Most Recent UMA Committee Communication
Dear Steven Steven L. Schwartz, President of IAM:I regret not being able to overcome IAM’s longstanding philosophical opposition to a Uniform Mediation Act.
I can certainly appreciate your organization’s heartfelt desire to keep mediation as far removed from law as possible, and don’t disagree with the spirit of this sentiment. But the reality is that total separation is impossible — as you and I both know. The question then is how to best balance that relationship, and in states where it will be adopted, the UMA does that by:
— providing what will in many states be the first and only general state law that PREVENTS mediation communications from being subject to legal discovery and later court testimony, subject only to very specific, narrow and by all accounts uncontroversial exceptions;
— by providing mediators with a shield to protect against judges seeking information about the mediation to inform later judicial decision-making; and
— by providing parties the comfort and assurance that they may be accompanied by a support person (such as a lawyer, union representative, or rape counselor) and that their mediators will tell them about reasonably known conflicts of interest.
While some states may opt not to enact the UMA given the law, customs and traditions in their states, and that is fine, these protections strike me as more than helpful in the many other states that do not enjoy such luxury.
The UMA is good for mediation, and I have every hope and confidence that the objecting members of your organization will come to see that one day, as so many others have done.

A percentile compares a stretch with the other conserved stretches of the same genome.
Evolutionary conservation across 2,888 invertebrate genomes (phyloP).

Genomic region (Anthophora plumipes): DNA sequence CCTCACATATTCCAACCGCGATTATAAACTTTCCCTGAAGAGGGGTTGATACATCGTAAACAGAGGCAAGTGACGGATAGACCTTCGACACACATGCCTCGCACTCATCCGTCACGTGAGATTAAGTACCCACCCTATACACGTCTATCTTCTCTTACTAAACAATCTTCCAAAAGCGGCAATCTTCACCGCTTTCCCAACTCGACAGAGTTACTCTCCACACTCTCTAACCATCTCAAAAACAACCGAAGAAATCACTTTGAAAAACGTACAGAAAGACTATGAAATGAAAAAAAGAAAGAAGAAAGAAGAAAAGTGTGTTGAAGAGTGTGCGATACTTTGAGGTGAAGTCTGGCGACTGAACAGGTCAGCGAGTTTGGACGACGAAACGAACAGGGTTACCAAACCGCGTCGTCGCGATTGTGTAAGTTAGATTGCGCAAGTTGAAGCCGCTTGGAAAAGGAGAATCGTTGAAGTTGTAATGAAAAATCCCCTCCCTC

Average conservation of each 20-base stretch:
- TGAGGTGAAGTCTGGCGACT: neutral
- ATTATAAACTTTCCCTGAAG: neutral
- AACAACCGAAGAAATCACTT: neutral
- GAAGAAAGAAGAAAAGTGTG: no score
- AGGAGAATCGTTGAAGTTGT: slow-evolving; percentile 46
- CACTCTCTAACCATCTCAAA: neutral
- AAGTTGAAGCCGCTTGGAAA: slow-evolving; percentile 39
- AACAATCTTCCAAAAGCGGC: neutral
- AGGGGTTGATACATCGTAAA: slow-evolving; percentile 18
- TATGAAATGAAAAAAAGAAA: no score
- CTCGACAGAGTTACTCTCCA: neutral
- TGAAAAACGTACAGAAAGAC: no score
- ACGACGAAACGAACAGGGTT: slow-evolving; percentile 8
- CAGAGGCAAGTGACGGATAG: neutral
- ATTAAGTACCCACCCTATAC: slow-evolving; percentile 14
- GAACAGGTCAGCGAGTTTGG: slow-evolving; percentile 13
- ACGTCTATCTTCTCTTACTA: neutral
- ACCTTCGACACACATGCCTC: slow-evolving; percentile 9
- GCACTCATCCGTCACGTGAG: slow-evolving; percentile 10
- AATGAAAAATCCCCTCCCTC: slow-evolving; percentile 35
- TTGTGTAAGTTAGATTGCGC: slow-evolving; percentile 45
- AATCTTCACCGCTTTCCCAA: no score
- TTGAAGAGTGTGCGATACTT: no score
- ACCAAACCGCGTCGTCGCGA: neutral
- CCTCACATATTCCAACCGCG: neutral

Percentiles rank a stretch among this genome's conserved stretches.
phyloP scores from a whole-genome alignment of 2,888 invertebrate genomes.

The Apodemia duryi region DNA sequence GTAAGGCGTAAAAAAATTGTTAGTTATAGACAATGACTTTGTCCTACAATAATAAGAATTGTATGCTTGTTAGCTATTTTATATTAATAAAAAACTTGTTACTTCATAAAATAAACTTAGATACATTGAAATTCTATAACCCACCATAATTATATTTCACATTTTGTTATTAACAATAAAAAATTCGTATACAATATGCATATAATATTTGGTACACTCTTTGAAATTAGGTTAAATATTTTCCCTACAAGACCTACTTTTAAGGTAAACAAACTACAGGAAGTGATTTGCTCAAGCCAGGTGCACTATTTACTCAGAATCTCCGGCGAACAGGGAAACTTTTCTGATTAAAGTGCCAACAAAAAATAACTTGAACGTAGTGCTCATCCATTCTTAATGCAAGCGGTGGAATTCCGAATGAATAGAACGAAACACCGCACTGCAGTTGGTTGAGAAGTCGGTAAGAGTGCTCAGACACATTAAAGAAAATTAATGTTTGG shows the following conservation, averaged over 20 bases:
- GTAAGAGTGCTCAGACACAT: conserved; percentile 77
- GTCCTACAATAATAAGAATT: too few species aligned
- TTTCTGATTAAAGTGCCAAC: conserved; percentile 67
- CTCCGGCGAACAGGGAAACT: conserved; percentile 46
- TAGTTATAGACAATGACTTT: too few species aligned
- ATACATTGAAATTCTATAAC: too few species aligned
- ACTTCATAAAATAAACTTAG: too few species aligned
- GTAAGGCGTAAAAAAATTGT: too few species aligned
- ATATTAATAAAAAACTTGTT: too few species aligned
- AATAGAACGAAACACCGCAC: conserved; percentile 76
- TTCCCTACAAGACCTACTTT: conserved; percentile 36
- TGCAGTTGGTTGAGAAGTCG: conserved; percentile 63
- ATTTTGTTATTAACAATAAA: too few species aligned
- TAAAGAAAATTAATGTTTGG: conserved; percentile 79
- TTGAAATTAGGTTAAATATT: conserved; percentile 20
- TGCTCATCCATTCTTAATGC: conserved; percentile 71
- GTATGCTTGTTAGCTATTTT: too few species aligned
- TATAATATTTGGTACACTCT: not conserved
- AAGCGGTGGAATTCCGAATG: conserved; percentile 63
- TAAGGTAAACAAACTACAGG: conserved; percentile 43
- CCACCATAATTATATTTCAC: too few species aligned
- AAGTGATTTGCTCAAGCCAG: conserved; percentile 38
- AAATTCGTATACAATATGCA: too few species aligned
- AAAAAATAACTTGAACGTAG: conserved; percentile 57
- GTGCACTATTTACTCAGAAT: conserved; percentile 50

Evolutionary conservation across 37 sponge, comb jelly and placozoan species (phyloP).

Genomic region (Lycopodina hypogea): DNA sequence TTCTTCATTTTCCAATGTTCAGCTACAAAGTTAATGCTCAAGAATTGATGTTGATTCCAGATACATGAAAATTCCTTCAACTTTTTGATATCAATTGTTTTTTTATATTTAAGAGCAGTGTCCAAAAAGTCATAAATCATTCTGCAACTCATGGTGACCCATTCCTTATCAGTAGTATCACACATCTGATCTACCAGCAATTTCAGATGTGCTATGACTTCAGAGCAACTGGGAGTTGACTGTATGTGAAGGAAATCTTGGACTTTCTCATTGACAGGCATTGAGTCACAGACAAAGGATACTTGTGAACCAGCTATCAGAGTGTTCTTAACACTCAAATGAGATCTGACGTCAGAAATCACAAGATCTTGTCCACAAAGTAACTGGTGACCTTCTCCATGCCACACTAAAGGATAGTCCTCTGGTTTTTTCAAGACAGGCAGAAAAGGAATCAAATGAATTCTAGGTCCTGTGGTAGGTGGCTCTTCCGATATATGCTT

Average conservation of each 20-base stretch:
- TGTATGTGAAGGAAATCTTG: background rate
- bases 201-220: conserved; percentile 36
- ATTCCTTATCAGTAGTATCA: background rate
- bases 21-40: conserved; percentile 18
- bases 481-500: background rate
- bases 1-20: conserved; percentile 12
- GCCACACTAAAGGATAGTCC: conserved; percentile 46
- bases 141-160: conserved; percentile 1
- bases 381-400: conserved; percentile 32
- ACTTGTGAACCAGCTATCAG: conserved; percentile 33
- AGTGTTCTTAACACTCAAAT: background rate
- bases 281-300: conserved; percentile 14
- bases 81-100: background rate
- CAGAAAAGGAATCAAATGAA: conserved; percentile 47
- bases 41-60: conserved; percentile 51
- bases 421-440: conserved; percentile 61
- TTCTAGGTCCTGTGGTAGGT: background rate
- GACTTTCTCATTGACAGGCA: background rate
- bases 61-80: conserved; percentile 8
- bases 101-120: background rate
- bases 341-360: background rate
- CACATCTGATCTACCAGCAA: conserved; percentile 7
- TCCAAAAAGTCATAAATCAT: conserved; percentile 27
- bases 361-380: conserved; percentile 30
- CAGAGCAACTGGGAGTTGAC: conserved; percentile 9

From: Dean Nancy H. Rogers, Reporter, NCCUSL Drafting Committee, and Coordinator, Academic Advisory Faculty
Professor Richard C. Reuben, Reporter, ABA SDR Drafting Committee, Associate Reporter NCCUSL Drafting Committee
Date: November 8, 2001
re: IAM SHOULD TAKE ANOTHER LOOK AT UMA, RECONSIDER OPPOSITION
The International Academy of Mediators on Oct. 31, 2001, passed a resolution opposing the adoption of the Uniform Mediation Act in the states for a variety of reasons.
IAM has been philosophically opposed to the UMA since work began on the Act four years ago, initially contending that the mediation process should be a process that is somehow wholly removed from the law. However attractive that position might be to some mediators, the Drafters proceeded under the basis that no person, process, or institution is above the law, and that society is best served by a law that fairly balances the legitimate needs of the mediation process with equally legitimate rights of the parties and the needs of the rule of law.
The UMA strikes that balance, and was forged thanks to the hard work and spirit of compromise between the Drafting Committees and more than 50 other Official Observers to the UMA, to forge an act that respects both the rights of participants and the legitimate needs of the mediation process. Most mediation, legal and other participants in the process agree that we have succeeded in this regard, and are continuing to support the Act.
On behalf of the Drafting Committees, we are pleased to respond to IAM’s latest set of “deal breaker” issues, and to urge IAM to reconsider its opposition.
1. Parties Do Not Lose Privilege When Mediator Fails to Disclose Conflicts; Only the Mediator
The Uniform Mediation Act provides a broad evidentiary privilege – not only for the parties in a mediation, but, for the first time in most states, to the mediator. It is therefore ironic that IAM opposes the Act primarily because it precludes the unethical mediator from asserting the privilege. In most states, the mediator does not have the privilege to begin with.
In approving the Uniform Mediation Act, the Uniform Law Conference voted overwhelmingly that in fairness this broad grant of privilege must be accompanied by at least a minimum level of accountability: that at a minimum mediators must disclose any conflict of interest to the parties. See UMA, §9. The Conference felt strongly that such disclosure is necessary to assure public confidence in mediation. The provision, Section 9, is consistent with the ethical standards with which mediators already have been broadly embraced by the mediation field. See, e.g., ABA/AAA/SPIDR Guidelines.